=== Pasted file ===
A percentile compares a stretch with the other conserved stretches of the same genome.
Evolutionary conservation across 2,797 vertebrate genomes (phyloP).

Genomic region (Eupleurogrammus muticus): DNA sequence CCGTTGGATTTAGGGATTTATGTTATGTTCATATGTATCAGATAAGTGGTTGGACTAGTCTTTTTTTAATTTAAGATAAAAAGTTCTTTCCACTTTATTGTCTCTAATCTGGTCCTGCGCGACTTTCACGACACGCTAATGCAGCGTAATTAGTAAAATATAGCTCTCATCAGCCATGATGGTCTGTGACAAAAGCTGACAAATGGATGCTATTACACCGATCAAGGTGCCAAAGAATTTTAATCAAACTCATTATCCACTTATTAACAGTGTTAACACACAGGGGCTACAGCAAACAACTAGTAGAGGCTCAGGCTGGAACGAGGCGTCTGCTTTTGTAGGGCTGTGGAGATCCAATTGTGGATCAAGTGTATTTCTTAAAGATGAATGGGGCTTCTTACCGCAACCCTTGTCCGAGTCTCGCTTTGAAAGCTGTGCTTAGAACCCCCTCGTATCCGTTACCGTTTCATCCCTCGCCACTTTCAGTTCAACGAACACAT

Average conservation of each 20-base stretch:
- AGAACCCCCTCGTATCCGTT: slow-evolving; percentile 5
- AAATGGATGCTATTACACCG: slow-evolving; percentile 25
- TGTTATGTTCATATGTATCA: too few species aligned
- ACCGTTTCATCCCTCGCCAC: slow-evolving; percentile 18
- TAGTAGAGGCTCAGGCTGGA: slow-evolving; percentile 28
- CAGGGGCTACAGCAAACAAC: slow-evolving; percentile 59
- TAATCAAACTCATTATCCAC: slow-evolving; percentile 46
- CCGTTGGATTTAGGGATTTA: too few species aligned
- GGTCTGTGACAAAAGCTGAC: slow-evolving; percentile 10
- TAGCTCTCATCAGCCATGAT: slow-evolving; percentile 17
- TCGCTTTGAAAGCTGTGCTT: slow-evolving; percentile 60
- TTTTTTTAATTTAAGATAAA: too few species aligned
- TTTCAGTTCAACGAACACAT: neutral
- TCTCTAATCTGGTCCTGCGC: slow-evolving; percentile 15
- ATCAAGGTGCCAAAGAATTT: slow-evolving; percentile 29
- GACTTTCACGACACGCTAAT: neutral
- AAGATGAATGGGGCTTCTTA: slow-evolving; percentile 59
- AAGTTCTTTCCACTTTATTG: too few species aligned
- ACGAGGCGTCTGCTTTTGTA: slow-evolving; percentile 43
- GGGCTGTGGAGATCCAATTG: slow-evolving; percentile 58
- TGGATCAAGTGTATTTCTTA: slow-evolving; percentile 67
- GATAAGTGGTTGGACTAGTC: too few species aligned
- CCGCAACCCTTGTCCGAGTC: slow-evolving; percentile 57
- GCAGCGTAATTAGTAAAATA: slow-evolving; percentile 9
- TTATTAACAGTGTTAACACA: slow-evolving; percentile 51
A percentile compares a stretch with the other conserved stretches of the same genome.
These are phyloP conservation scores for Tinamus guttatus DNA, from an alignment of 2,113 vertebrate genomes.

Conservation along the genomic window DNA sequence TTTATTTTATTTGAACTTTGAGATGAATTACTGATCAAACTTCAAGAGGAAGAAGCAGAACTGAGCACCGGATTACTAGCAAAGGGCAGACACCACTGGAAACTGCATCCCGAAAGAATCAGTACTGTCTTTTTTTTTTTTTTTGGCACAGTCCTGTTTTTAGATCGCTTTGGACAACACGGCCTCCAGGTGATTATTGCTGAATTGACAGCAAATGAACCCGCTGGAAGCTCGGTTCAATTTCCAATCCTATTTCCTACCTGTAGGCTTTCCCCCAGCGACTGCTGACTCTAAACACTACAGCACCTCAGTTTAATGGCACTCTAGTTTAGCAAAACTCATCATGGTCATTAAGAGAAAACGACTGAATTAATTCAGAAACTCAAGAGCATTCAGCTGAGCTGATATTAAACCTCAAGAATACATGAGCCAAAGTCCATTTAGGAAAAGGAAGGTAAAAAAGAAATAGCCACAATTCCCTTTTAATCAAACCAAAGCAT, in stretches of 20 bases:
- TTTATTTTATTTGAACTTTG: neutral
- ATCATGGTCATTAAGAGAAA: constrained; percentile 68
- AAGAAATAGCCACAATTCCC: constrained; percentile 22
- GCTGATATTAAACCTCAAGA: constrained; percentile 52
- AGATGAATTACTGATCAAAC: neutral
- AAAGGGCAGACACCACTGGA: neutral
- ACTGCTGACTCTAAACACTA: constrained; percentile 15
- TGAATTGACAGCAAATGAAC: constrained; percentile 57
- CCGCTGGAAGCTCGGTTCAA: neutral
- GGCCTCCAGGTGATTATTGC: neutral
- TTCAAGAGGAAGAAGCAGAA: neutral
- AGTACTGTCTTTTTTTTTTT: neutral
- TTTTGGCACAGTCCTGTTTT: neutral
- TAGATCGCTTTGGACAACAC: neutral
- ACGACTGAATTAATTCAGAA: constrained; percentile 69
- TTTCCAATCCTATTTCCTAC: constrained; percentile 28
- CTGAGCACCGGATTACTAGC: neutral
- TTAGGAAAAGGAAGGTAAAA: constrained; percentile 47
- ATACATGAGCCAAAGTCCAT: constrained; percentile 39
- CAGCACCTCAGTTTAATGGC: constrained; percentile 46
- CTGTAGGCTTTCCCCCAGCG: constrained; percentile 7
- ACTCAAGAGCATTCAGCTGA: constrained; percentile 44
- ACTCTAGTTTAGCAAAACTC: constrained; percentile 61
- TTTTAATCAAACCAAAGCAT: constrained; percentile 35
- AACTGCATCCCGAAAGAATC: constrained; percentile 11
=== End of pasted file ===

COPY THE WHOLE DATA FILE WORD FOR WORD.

A percentile compares a stretch with the other conserved stretches of the same genome.
Evolutionary conservation across 2,797 vertebrate genomes (phyloP).

Genomic region (Eupleurogrammus muticus): DNA sequence CCGTTGGATTTAGGGATTTATGTTATGTTCATATGTATCAGATAAGTGGTTGGACTAGTCTTTTTTTAATTTAAGATAAAAAGTTCTTTCCACTTTATTGTCTCTAATCTGGTCCTGCGCGACTTTCACGACACGCTAATGCAGCGTAATTAGTAAAATATAGCTCTCATCAGCCATGATGGTCTGTGACAAAAGCTGACAAATGGATGCTATTACACCGATCAAGGTGCCAAAGAATTTTAATCAAACTCATTATCCACTTATTAACAGTGTTAACACACAGGGGCTACAGCAAACAACTAGTAGAGGCTCAGGCTGGAACGAGGCGTCTGCTTTTGTAGGGCTGTGGAGATCCAATTGTGGATCAAGTGTATTTCTTAAAGATGAATGGGGCTTCTTACCGCAACCCTTGTCCGAGTCTCGCTTTGAAAGCTGTGCTTAGAACCCCCTCGTATCCGTTACCGTTTCATCCCTCGCCACTTTCAGTTCAACGAACACAT

Average conservation of each 20-base stretch:
- AGAACCCCCTCGTATCCGTT: slow-evolving; percentile 5
- AAATGGATGCTATTACACCG: slow-evolving; percentile 25
- TGTTATGTTCATATGTATCA: too few species aligned
- ACCGTTTCATCCCTCGCCAC: slow-evolving; percentile 18
- TAGTAGAGGCTCAGGCTGGA: slow-evolving; percentile 28
- CAGGGGCTACAGCAAACAAC: slow-evolving; percentile 59
- TAATCAAACTCATTATCCAC: slow-evolving; percentile 46
- CCGTTGGATTTAGGGATTTA: too few species aligned
- GGTCTGTGACAAAAGCTGAC: slow-evolving; percentile 10
- TAGCTCTCATCAGCCATGAT: slow-evolving; percentile 17
- TCGCTTTGAAAGCTGTGCTT: slow-evolving; percentile 60
- TTTTTTTAATTTAAGATAAA: too few species aligned
- TTTCAGTTCAACGAACACAT: neutral
- TCTCTAATCTGGTCCTGCGC: slow-evolving; percentile 15
- ATCAAGGTGCCAAAGAATTT: slow-evolving; percentile 29
- GACTTTCACGACACGCTAAT: neutral
- AAGATGAATGGGGCTTCTTA: slow-evolving; percentile 59
- AAGTTCTTTCCACTTTATTG: too few species aligned
- ACGAGGCGTCTGCTTTTGTA: slow-evolving; percentile 43
- GGGCTGTGGAGATCCAATTG: slow-evolving; percentile 58
- TGGATCAAGTGTATTTCTTA: slow-evolving; percentile 67
- GATAAGTGGTTGGACTAGTC: too few species aligned
- CCGCAACCCTTGTCCGAGTC: slow-evolving; percentile 57
- GCAGCGTAATTAGTAAAATA: slow-evolving; percentile 9
- TTATTAACAGTGTTAACACA: slow-evolving; percentile 51
A percentile compares a stretch with the other conserved stretches of the same genome.
These are phyloP conservation scores for Tinamus guttatus DNA, from an alignment of 2,113 vertebrate genomes.

Conservation along the genomic window DNA sequence TTTATTTTATTTGAACTTTGAGATGAATTACTGATCAAACTTCAAGAGGAAGAAGCAGAACTGAGCACCGGATTACTAGCAAAGGGCAGACACCACTGGAAACTGCATCCCGAAAGAATCAGTACTGTCTTTTTTTTTTTTTTTGGCACAGTCCTGTTTTTAGATCGCTTTGGACAACACGGCCTCCAGGTGATTATTGCTGAATTGACAGCAAATGAACCCGCTGGAAGCTCGGTTCAATTTCCAATCCTATTTCCTACCTGTAGGCTTTCCCCCAGCGACTGCTGACTCTAAACACTACAGCACCTCAGTTTAATGGCACTCTAGTTTAGCAAAACTCATCATGGTCATTAAGAGAAAACGACTGAATTAATTCAGAAACTCAAGAGCATTCAGCTGAGCTGATATTAAACCTCAAGAATACATGAGCCAAAGTCCATTTAGGAAAAGGAAGGTAAAAAAGAAATAGCCACAATTCCCTTTTAATCAAACCAAAGCAT, in stretches of 20 bases:
- TTTATTTTATTTGAACTTTG: neutral
- ATCATGGTCATTAAGAGAAA: constrained; percentile 68
- AAGAAATAGCCACAATTCCC: constrained; percentile 22
- GCTGATATTAAACCTCAAGA: constrained; percentile 52
- AGATGAATTACTGATCAAAC: neutral
- AAAGGGCAGACACCACTGGA: neutral
- ACTGCTGACTCTAAACACTA: constrained; percentile 15
- TGAATTGACAGCAAATGAAC: constrained; percentile 57
- CCGCTGGAAGCTCGGTTCAA: neutral
- GGCCTCCAGGTGATTATTGC: neutral
- TTCAAGAGGAAGAAGCAGAA: neutral
- AGTACTGTCTTTTTTTTTTT: neutral
- TTTTGGCACAGTCCTGTTTT: neutral
- TAGATCGCTTTGGACAACAC: neutral
- ACGACTGAATTAATTCAGAA: constrained; percentile 69
- TTTCCAATCCTATTTCCTAC: constrained; percentile 28
- CTGAGCACCGGATTACTAGC: neutral
- TTAGGAAAAGGAAGGTAAAA: constrained; percentile 47
- ATACATGAGCCAAAGTCCAT: constrained; percentile 39
- CAGCACCTCAGTTTAATGGC: constrained; percentile 46
- CTGTAGGCTTTCCCCCAGCG: constrained; percentile 7
- ACTCAAGAGCATTCAGCTGA: constrained; percentile 44
- ACTCTAGTTTAGCAAAACTC: constrained; percentile 61
- TTTTAATCAAACCAAAGCAT: constrained; percentile 35
- AACTGCATCCCGAAAGAATC: constrained; percentile 11